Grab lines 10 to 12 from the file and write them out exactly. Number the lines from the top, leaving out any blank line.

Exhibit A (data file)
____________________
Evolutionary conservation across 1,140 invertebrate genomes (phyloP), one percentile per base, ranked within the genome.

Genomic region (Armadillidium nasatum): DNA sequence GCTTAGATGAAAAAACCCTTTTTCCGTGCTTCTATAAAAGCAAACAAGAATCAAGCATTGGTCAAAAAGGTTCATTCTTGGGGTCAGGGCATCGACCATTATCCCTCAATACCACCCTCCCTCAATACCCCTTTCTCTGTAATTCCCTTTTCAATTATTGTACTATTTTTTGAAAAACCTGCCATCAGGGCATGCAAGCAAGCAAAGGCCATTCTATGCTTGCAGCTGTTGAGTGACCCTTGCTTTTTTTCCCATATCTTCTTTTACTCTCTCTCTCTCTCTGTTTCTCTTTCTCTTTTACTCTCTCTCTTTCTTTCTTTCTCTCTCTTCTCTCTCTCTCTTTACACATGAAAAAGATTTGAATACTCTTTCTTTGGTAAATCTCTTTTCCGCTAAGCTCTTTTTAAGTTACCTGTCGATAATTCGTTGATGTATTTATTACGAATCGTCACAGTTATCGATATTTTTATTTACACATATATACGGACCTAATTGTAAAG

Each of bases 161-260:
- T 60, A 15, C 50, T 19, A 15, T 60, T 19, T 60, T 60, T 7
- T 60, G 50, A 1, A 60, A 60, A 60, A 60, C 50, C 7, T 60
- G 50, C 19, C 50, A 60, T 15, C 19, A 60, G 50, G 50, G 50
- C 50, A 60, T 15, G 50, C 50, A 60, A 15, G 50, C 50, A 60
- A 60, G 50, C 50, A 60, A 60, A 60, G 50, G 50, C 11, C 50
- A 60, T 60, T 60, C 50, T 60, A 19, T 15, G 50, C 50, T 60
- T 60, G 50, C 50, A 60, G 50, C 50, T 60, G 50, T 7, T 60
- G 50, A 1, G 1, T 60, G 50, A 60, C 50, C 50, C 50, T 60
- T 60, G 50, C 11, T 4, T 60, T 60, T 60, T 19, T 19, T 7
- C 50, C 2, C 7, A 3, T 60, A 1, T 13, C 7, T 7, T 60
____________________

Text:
- T 60, G 50, C 50, A 60, G 50, C 50, T 60, G 50, T 7, T 60
- G 50, A 1, G 1, T 60, G 50, A 60, C 50, C 50, C 50, T 60
- T 60, G 50, C 11, T 4, T 60, T 60, T 60, T 19, T 19, T 7